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Summer is when the Crocs come out of the closet, Bruce Willis returns to movie theaters, and everyone’s IQ drops a few notches. Classical music isn’t immune to the seasonal dumbing-down effect, but for local ensembles, a little stupid isn’t such a bad thing. Concert halls mostly go dark in the warmest months, but Wolf Trap steps in to serve your fix of cheesy movies (the music of John Williams, July 7), cheesy Broadway standards (Idina Menzel, August 3), and that most lasting new staple in classical music since the sonata form, video-game music (The Legend of Zelda: Symphony of Goddesses, July 26, all $20–$52). There’s also the occasional serious piece (Gustav Holst’s The Planets, July 27) that’s a welcome palate cleanser. But you don’t have to trek out to Virginia for genre-bending popcorn fare: The National Museum of Women in the Arts hosts a classical/country-rock collaboration between pianist Simone Dinnerstein and singer-songwriter Tift Merritt (pictured) on May 30 (free), while the Washington Chorus gives us the debut of Paola Prestini’s multimedia theatrical “folk opera” Oceanic Verses on June 23 (Kennedy Center, $25). Unfortunately, we don’t get the premiere of Philip Glass’ new 1812 Overture (Meyerhoff Symphony Hall, June 17, $15), but not every city can be as hip as Baltimore.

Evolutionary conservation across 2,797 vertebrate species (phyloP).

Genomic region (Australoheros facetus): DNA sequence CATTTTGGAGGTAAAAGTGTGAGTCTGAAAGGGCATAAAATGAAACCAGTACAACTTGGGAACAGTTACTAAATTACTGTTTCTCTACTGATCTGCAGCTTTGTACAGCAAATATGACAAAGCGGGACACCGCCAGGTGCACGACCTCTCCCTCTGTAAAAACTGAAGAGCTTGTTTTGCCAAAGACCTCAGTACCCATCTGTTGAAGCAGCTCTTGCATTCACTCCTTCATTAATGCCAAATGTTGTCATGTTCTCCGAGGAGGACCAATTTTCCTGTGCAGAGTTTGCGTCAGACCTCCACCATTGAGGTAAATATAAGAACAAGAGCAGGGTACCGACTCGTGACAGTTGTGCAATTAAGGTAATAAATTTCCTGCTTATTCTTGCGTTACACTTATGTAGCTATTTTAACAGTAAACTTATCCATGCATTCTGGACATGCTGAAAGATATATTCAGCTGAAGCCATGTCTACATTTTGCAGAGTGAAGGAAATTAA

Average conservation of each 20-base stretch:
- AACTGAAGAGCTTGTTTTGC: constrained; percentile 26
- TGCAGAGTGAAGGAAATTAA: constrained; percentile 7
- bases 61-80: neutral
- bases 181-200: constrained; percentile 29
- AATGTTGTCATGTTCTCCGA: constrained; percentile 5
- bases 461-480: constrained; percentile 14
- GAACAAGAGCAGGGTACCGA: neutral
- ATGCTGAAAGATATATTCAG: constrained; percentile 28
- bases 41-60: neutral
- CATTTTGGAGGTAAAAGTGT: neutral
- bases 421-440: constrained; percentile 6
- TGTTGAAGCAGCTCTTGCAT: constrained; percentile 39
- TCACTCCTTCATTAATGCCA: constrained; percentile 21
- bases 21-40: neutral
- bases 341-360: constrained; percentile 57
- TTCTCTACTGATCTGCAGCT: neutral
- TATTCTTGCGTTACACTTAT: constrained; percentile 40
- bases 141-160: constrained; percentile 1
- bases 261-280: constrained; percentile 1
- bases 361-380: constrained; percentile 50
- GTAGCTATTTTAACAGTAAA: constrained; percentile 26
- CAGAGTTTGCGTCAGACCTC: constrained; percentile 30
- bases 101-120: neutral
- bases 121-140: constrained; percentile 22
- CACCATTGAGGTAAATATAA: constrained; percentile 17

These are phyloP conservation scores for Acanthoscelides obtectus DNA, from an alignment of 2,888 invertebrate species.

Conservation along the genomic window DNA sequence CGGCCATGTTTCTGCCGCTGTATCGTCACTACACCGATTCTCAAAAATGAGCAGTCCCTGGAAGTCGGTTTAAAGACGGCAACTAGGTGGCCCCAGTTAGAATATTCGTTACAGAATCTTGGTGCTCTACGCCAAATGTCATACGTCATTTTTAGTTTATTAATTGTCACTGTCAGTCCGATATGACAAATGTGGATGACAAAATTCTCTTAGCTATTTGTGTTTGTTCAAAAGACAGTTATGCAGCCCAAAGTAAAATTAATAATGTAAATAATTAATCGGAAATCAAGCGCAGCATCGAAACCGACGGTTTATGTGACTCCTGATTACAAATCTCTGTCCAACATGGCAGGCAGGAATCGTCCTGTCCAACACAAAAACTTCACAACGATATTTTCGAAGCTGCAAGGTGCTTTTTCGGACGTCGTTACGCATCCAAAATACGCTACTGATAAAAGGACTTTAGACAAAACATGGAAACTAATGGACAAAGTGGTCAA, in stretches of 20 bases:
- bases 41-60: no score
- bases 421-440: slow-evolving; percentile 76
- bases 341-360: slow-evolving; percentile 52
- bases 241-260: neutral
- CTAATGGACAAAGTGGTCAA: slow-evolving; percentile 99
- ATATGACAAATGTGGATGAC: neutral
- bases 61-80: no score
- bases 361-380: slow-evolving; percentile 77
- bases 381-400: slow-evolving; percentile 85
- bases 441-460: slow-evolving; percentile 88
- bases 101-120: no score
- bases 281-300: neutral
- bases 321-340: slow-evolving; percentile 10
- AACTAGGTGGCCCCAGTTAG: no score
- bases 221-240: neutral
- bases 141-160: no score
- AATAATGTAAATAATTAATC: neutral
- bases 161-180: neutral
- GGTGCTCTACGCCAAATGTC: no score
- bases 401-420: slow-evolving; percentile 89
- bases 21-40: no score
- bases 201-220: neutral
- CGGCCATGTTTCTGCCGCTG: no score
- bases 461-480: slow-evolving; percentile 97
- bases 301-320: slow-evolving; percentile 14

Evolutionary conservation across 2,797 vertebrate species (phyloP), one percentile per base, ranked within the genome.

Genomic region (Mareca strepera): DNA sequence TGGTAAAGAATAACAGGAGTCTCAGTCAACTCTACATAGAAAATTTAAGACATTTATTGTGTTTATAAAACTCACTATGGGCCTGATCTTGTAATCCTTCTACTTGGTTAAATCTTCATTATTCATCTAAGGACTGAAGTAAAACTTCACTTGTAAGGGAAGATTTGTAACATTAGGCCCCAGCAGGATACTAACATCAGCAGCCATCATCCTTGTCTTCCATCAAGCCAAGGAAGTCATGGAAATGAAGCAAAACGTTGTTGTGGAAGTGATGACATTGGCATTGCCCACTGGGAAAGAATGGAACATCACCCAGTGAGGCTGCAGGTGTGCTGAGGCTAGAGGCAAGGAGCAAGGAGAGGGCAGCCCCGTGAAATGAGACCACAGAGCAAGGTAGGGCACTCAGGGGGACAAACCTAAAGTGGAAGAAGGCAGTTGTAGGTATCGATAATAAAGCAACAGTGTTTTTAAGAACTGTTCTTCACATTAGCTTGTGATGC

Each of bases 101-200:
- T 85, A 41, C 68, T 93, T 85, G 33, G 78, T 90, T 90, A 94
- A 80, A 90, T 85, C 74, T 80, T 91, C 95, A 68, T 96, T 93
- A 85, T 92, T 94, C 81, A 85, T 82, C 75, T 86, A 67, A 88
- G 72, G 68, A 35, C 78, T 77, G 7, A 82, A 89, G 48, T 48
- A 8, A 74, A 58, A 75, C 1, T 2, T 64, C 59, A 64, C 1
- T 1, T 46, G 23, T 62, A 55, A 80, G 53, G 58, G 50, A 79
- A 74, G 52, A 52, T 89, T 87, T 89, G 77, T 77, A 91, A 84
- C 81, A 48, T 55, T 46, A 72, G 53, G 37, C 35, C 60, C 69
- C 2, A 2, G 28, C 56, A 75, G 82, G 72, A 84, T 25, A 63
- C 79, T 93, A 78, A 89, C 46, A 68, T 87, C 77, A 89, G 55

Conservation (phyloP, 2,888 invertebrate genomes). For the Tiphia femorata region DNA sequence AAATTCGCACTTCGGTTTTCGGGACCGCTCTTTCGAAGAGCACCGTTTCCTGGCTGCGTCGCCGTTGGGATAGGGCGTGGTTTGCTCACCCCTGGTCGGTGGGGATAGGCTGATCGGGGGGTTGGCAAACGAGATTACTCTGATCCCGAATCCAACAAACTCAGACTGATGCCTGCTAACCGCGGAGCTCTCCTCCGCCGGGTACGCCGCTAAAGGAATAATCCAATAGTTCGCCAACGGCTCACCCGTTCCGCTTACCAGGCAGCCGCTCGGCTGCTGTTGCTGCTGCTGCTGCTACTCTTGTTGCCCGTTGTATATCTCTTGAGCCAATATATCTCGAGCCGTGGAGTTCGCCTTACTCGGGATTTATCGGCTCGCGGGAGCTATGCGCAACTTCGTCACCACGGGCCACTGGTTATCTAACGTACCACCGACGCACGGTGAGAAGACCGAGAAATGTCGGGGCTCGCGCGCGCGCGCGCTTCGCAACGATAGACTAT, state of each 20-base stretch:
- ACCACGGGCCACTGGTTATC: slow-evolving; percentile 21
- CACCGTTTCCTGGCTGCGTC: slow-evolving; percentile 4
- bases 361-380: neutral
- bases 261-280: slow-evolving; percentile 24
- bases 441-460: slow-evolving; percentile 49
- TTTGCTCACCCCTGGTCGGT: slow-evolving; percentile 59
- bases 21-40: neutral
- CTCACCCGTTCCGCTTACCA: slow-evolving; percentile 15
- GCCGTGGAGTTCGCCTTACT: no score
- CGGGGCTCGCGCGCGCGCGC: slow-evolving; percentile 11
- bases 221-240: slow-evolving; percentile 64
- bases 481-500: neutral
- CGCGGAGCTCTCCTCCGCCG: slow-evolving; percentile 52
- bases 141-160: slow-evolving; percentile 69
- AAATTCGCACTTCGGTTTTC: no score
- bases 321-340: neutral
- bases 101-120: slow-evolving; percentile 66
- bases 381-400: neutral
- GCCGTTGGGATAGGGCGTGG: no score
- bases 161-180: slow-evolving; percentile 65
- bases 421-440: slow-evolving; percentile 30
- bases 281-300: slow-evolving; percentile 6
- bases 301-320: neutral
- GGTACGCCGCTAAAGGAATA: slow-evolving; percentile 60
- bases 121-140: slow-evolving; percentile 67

May 14: Itzhak Perlman
If you missed his Washington Performing Arts Center concert last year, don’t fret. The smiliest violinist of all time returns, once again with pianist Rohan de Silva, for an evening of Schubert, Brahms, and Prokofiev. Kennedy Center, $45-$110.
June 13: Avi Avital
Mandolin players don’t headline many concerts, so that should be reason enough to check out Avi Avital doing arrangements of Vivaldi, Bach, Beethoven, and Piazzolla. Sixth & I Historic Synagogue, $15.
July 1: New York Opera Society
The Institut Ramon Llull presents a series of concerts in honor of Spanish painter Joan Miró; the New York Opera Society performs music by composers from Miró’s native Catalonia. National Gallery of Art, free.